September 12, 2015
The more I think about my reasons for investing, I find it often comes down to my reasons for not investing. Many founders I meet, through one action or the other, set off one of my tics that makes me check out and pass on the opportunity. Earlier this year, Stephen McDermid of Andreessen Horowitz shared some common questions that investors from their firm hear from startup founders. It offered some good insight on investing, but missed on a chance to lay out some additional truths about what startup founders who are trying to raise funding shouldn’t do.
Here are some of the key don’ts for startup founders seeking investment:
1. Don’t Oversell
I love honesty. I want to dig into the problem with the founder and think about how to grow the company and build out the solution. If you’re overselling me, it means you see someone who needs to be persuaded to part with cash, not a partner for sharing ideas.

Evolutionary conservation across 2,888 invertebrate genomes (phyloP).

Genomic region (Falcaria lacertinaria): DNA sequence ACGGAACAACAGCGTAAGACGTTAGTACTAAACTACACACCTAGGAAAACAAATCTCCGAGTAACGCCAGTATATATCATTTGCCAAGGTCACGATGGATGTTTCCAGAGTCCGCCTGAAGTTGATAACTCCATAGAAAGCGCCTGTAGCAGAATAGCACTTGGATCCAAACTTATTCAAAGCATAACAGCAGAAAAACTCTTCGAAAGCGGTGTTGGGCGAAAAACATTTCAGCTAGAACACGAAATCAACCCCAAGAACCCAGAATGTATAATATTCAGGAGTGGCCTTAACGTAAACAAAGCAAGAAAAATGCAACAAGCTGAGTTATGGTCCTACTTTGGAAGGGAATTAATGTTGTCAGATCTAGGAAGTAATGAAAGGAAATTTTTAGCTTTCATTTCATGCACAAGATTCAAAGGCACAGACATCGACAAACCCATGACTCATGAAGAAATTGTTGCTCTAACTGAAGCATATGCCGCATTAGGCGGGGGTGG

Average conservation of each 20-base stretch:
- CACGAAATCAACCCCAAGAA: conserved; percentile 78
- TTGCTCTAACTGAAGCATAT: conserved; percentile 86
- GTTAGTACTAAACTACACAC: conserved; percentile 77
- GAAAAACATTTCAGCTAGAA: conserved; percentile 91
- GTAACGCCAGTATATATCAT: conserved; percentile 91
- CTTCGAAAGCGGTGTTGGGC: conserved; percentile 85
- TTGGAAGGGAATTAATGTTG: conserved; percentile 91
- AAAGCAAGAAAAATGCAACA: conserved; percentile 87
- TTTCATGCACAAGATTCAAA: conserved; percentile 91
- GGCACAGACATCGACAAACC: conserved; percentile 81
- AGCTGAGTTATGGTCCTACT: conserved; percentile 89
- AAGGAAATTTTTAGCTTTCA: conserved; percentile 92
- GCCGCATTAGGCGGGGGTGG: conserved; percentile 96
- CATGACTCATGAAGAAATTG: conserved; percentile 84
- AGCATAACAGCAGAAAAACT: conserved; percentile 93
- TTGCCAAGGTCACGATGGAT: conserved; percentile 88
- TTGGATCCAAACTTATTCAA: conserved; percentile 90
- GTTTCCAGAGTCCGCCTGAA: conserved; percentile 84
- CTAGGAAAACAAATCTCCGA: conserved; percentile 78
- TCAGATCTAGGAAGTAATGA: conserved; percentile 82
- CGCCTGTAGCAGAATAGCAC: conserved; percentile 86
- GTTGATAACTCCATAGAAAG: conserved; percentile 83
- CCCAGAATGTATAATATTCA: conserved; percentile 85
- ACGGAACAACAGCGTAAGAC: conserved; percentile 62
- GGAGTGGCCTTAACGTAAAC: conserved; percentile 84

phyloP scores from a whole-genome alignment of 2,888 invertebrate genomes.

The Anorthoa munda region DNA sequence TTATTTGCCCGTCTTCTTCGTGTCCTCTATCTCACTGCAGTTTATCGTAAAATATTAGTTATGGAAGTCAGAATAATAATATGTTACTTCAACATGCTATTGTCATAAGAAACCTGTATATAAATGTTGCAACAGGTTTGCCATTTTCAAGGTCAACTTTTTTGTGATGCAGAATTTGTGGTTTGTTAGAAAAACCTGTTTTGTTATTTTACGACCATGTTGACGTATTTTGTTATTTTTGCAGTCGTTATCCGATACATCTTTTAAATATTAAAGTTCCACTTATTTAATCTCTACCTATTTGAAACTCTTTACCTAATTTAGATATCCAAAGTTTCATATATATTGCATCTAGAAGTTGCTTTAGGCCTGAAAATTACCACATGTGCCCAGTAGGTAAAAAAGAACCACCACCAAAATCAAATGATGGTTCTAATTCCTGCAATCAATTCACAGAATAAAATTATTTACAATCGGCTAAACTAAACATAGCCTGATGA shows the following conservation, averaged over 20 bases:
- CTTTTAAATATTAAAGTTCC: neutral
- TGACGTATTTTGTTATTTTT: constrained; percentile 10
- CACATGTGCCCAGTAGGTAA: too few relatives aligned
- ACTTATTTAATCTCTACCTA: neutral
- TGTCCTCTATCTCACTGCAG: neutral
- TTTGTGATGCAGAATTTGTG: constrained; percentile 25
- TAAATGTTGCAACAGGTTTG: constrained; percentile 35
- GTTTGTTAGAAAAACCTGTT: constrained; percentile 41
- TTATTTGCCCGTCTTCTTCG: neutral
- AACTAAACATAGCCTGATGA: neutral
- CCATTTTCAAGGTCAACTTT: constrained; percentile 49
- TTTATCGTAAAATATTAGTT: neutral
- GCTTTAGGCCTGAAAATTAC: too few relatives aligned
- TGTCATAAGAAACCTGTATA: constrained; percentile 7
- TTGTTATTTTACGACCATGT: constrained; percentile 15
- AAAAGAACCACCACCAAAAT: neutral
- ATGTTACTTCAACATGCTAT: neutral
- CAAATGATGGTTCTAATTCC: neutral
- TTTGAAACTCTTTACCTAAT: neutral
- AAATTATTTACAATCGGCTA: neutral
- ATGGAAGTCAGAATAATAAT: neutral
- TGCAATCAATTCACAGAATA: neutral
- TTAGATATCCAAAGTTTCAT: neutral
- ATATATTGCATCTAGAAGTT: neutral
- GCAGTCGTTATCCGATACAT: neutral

2. Don’t Project Desperation
Nervous founders seeking investment project desperation in so many different ways. If you are sweating profusely while explaining your business plan, try taking some self-help classes on projecting calm. If you are inclined to email investors daily for an update, stop yourself.
3. Don’t Be Unprepared
Before seeking any investors, have a full diligence file prepared with all possible information they might need: deck, bios, financials, product review, you name it. Be that cool customer.
4. Don’t Be Unfamiliar
It’s the biggest turnoff when I ask companies why they sought me out and I hear, “you’re an angel” or “we need capital.” Know who your strategic investors are, know how they can help you, and don’t be shy with asking them to deliver.
5. Don’t Lose Contact
It’s a happy medium: too often is desperation, but a three month drop off in communication is also the kiss of death. If you only call me when you’re hunting for capital, it’s not a fit.
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